Dogon Stool

The Dogon stool do  vary in complexity and design. Most often you will see Dogon stools with figures around the rim acting as supports between the upper and lower platforms.

Tribe: Dogon

Origin: Mali

Approx Age: Early – Mid 20th Century

Materials: Wood

Dimensions cm: 36 tall x 38 wide

Ref. Number: 0442

£595.00
Description:
A beautiful, unusual and old Dogon stool of an abstract form and of a two tier design and decorated with a zigzag carving around the top and bottom surround and on the angled legs with a Dogon meaning of “flowing water”, This early 20th Century Dogon stool has sustained cracks, repairs and old insect invasion over the longevity of its life but does not detract from its true beauty and unusuality of this two tier wooden stool.

Provenance: Ex Private German collection.

History

Dogon stools serve the Dogon people for everyday use. There are two distinct types. The simple, abstract ones like the one that we have here that is old and wonderfully eroded by time, use and exposure. The more complex ones are supported by figures. Dogon traditions describe the cosmos as two disks (the top of the stool and the base) forming the sky and earth connected by a tree, being stools with a central post. Those with a post in the middle are linked with Dogon mythology. The zigzag patterns suggest the path of their descent and flowing water and refer to the symbol of Lébé, the first human and priest who was transformed into a serpent after his death. The disk on top serves as an altar surface for libations.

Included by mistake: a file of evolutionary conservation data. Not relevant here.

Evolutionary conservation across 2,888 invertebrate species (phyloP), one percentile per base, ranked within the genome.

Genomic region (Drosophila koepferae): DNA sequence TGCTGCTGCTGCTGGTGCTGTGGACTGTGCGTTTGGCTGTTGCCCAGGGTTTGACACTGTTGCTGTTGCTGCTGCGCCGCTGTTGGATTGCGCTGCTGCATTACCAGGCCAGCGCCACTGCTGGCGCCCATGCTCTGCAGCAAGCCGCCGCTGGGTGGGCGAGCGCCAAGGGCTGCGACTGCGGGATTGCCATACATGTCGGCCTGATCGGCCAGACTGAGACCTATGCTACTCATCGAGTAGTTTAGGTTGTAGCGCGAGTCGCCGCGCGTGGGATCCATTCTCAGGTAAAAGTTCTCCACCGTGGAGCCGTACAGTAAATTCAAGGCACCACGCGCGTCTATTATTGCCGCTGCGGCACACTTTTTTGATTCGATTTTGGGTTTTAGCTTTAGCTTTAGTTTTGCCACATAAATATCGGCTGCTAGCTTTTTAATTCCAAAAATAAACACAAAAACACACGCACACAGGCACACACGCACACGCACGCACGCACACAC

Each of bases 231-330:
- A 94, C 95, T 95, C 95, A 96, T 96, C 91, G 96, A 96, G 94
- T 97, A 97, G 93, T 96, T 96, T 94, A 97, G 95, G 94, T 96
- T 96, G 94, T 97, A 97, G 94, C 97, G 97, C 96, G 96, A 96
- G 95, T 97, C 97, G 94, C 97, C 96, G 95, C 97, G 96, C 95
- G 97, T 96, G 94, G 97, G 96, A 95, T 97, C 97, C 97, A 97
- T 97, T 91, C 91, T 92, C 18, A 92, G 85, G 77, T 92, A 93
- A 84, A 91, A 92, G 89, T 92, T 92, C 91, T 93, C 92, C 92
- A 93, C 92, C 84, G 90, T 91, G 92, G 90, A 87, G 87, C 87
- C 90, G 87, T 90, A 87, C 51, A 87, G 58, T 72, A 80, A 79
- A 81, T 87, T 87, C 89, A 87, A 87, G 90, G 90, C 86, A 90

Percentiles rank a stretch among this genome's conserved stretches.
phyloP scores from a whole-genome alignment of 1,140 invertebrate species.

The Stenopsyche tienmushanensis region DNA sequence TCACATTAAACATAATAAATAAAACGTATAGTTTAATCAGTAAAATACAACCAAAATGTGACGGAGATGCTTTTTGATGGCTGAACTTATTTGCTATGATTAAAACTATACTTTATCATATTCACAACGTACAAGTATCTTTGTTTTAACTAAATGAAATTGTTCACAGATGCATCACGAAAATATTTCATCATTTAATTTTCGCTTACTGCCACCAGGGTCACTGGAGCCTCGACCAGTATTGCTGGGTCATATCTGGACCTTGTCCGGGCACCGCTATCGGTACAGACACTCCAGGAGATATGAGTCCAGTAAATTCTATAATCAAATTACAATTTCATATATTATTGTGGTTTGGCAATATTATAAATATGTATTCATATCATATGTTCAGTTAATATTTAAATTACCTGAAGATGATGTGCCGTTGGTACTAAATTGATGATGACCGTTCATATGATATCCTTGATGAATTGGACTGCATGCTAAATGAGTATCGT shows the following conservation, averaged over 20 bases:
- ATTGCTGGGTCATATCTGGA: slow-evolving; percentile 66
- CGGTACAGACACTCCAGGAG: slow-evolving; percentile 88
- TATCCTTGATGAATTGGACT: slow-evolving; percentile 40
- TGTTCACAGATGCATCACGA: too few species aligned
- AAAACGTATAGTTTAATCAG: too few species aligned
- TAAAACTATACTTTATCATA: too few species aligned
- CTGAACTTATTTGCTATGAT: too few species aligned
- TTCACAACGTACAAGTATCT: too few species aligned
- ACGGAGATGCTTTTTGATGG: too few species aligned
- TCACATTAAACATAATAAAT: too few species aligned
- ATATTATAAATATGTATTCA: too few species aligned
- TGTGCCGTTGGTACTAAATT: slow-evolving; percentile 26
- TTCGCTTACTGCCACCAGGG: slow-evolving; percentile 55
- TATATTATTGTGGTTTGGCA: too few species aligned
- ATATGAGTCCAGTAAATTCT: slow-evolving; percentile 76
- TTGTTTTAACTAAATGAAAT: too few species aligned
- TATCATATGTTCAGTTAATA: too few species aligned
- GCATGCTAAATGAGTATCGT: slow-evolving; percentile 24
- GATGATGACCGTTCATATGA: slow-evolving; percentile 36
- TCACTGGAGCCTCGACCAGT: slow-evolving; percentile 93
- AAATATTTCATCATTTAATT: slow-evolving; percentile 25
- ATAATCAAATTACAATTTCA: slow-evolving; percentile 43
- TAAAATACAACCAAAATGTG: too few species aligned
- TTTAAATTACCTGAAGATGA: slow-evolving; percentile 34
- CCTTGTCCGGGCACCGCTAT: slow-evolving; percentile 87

Dogon stools vary in complexity and design. Most often you will see Dogon stools with figures around the rim acting as supports between the upper and lower platforms. These figures generally represent Dogon ancestors referred to as “Nommo” and were generally reserved for people of high status in Dogon culture, like priests. The supporting figures on stools represent the founding ancestors in their descent from sky to earth. They were used as symbols of authority.

The zigzag patterns suggest the path of their descent and flowing water and refer to the symbol of Lébé, the first human and priest who was transformed into a serpent after his death. The disk on top serves as an altar surface for libations.
Dogon stools vary in complexity and design. Most often you will see Dogon stools with figures around the rim acting as supports between the upper and lower platforms. These figures generally represent Dogon ancestors referred to as “Nommo” and were generally reserved for people of high status in Dogon culture, like priests. The supporting figures on stools represent the founding ancestors in their descent from sky to earth. They were used as symbols of authority.

This particular Dogon stool has seen plenty of use in its lifetime, on the  top is encrustation in parts and worn in well, where the bottom has had a fair bit of insect invasion which is not present now. this is estimated to be an early to mid 20th century Dogon stool.

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